World War 1 Cave Shelter And Artifacts Uncovered By Melting Glacier

World War 1 Cave Shelter And Artifacts Uncovered By Melting Glacier

Experts have recovered a number of intriguing artifacts dating back to World War 1 from a cave in northern Italy.

Following the melting of a glacier, the cave, which was used as a shelter from the harsh weather by Austrian soldiers stationed on the Alpine front, was first entered by researchers in 2017.

Some of the items include food, dishes and animal skins fashioned into jackets, giving insight into the difficult daily lives of the soldiers as they battled extreme conditions.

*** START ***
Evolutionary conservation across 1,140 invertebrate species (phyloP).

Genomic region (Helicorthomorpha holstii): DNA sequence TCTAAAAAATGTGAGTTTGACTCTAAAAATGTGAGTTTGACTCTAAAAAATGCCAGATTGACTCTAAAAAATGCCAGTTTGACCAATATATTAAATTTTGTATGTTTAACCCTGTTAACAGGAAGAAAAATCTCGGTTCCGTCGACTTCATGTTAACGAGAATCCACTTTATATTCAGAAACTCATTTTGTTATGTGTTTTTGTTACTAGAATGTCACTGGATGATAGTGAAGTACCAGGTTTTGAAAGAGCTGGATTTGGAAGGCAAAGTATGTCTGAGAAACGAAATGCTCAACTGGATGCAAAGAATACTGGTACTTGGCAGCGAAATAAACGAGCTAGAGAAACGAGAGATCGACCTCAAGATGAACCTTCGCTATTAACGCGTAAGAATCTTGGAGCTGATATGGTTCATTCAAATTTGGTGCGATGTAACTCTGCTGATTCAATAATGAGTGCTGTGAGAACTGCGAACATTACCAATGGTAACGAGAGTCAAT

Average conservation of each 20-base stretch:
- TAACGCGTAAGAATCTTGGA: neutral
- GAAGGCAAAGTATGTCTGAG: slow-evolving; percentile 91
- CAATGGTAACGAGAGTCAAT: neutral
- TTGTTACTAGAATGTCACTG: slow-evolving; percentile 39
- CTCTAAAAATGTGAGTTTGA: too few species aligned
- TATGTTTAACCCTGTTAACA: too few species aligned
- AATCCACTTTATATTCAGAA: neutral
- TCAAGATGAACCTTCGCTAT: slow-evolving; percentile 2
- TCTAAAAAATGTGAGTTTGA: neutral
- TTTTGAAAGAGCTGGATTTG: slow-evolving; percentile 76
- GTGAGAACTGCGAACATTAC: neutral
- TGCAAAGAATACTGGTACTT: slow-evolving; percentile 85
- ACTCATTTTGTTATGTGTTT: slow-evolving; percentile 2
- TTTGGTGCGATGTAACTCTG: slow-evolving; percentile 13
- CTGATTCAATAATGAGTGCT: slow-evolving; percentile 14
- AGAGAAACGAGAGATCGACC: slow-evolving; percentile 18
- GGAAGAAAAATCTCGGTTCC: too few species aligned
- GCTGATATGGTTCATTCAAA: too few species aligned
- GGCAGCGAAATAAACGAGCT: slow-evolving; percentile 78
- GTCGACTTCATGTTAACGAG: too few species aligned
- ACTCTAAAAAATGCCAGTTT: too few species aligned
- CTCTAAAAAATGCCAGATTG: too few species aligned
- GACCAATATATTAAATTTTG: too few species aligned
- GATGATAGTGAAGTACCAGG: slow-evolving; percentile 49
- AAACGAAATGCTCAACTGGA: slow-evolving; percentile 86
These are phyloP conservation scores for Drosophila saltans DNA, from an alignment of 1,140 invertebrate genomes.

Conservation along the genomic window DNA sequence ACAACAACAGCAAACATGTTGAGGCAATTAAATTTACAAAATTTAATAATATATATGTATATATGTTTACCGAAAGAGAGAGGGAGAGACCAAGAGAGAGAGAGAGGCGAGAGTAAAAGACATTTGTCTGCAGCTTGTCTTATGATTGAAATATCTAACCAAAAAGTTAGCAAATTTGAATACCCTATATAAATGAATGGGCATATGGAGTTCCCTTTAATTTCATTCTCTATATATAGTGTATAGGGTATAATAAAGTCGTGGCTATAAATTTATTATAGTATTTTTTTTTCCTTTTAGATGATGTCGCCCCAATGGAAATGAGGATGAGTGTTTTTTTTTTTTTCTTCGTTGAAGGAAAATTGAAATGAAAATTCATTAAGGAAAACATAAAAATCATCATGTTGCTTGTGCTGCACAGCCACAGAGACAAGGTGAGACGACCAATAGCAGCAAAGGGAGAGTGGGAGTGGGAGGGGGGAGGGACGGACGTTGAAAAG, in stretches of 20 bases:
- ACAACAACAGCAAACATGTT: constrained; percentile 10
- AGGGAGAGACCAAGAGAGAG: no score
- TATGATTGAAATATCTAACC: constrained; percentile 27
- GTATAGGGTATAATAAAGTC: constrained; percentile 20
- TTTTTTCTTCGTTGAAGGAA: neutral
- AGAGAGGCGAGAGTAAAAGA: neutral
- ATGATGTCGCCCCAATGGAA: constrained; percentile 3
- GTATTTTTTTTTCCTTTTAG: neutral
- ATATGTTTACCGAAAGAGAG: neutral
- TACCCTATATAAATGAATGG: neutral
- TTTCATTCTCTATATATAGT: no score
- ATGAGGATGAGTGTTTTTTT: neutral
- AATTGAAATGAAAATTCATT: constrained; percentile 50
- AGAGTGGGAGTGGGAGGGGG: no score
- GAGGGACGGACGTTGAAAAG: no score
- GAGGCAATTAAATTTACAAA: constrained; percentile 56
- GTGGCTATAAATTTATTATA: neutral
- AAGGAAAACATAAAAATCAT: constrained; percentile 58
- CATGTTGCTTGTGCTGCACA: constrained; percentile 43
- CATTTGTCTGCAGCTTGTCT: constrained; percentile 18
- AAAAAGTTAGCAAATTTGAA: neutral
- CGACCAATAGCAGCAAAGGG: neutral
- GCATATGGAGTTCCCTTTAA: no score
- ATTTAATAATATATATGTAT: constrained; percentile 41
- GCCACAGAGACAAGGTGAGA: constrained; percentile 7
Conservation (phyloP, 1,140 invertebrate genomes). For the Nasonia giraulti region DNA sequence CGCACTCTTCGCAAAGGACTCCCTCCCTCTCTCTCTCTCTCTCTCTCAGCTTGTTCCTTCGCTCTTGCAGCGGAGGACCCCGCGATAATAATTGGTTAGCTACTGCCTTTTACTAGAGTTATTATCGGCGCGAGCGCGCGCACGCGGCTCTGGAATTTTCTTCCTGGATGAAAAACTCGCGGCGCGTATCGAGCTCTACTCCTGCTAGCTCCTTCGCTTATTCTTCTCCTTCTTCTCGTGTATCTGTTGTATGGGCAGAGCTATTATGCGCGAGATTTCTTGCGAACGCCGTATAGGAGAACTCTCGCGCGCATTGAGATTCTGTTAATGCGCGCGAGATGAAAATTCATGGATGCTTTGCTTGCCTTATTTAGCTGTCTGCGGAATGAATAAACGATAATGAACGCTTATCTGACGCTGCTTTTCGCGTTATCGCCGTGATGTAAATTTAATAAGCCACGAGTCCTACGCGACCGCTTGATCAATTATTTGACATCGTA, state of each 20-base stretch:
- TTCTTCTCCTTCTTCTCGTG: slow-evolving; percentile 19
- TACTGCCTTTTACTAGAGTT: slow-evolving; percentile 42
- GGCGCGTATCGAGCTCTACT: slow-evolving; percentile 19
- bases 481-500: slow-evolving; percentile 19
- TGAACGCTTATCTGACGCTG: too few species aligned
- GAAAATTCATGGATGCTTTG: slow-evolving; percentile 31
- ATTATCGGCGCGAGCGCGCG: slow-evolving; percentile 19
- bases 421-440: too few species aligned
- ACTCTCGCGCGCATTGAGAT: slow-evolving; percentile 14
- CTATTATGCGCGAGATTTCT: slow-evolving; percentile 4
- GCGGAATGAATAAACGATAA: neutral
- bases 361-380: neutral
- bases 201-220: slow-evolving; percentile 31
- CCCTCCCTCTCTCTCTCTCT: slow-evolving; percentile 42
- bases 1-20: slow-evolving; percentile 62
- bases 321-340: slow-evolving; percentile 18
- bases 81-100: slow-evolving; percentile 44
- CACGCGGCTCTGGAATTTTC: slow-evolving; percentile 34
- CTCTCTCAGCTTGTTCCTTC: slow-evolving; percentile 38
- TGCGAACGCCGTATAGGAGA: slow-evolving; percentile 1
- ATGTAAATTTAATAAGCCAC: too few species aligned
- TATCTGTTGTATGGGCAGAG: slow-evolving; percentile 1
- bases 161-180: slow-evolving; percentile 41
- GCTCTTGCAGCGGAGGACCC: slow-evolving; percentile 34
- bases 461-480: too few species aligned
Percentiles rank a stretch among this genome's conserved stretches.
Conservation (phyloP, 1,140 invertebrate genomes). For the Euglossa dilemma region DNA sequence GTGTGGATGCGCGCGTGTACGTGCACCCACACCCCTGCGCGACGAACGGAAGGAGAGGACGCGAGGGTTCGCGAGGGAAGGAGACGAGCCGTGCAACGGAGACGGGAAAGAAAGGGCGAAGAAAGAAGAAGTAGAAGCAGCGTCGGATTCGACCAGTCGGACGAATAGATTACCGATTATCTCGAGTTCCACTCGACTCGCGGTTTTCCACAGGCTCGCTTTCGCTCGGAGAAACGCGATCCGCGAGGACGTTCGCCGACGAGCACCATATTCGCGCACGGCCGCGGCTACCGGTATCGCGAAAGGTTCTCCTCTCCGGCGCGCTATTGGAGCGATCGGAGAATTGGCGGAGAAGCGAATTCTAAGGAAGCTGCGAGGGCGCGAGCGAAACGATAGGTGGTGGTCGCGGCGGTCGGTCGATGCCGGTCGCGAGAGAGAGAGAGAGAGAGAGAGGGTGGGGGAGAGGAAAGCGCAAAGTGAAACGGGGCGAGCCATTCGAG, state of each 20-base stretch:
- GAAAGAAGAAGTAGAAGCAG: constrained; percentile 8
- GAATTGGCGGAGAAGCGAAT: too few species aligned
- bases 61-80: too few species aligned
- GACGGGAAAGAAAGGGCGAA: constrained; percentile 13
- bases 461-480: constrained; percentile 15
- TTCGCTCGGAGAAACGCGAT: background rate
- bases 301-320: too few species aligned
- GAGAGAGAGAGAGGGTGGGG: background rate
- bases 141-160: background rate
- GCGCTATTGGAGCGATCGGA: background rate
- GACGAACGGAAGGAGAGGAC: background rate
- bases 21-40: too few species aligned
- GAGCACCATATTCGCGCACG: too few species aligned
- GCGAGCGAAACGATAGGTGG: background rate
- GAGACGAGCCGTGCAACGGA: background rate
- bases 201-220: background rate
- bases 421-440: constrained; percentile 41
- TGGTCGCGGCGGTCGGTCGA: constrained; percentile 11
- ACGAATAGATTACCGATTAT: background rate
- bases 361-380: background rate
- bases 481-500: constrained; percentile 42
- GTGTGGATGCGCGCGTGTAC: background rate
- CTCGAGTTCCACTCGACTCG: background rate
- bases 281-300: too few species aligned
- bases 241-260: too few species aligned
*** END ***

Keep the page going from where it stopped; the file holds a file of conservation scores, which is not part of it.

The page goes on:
The shelter was designed to be undetectable by aerial observation or Italian troops, based at an altitude of over 10 thousand feet, close to the peak of Mount Scorluzzo.

So far, researchers have retrieved three hundred items, including coins, helmets, newspapers and ammunition.

The artifacts will be included in a collection at a World War 1 museum in Bormio, which is due to open late next year.

Historian Stefano Morosini noted that the shelter was like an “open air museum”, with more artifacts being revealed each summer as the glacier melts.

Our Italy During The First World War tour visits many of the ingenious caverns and tunnels that were built for warmth and protection during the severe winters.


Added: 19th May 2021

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